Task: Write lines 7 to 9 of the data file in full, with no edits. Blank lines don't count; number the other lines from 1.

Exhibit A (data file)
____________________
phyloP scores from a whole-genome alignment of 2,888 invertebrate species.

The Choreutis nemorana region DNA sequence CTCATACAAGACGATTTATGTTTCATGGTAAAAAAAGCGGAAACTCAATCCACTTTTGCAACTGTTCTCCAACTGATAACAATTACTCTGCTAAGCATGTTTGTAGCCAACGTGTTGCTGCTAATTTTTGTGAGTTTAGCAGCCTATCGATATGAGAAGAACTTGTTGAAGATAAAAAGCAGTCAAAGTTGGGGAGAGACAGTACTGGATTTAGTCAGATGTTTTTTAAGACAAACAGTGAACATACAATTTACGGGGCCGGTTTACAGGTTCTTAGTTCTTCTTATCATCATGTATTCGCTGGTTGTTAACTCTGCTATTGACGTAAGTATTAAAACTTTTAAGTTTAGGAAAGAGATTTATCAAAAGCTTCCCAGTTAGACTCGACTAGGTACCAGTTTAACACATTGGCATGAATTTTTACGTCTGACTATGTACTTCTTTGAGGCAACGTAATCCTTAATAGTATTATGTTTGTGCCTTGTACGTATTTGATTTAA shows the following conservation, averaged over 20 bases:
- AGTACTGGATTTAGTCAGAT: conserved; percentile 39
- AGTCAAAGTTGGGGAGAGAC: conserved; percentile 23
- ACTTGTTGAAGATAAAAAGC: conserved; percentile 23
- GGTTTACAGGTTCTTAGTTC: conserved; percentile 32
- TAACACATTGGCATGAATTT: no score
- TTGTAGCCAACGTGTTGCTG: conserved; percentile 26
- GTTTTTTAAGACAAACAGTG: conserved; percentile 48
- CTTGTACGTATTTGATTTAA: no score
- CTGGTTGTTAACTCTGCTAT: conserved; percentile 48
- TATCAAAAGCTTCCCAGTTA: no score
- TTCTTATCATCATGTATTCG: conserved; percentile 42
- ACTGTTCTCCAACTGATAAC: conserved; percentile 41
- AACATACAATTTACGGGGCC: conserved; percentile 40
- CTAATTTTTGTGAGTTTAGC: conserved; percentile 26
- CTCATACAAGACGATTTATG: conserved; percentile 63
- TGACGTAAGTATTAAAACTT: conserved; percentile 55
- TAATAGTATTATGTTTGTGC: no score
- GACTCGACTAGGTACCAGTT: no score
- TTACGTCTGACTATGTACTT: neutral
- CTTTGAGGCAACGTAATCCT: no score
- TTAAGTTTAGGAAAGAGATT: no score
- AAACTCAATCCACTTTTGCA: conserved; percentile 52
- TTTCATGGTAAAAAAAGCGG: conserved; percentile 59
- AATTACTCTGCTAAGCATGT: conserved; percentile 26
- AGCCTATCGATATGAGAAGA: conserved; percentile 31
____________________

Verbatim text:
- TAACACATTGGCATGAATTT: no score
- TTGTAGCCAACGTGTTGCTG: conserved; percentile 26
- GTTTTTTAAGACAAACAGTG: conserved; percentile 48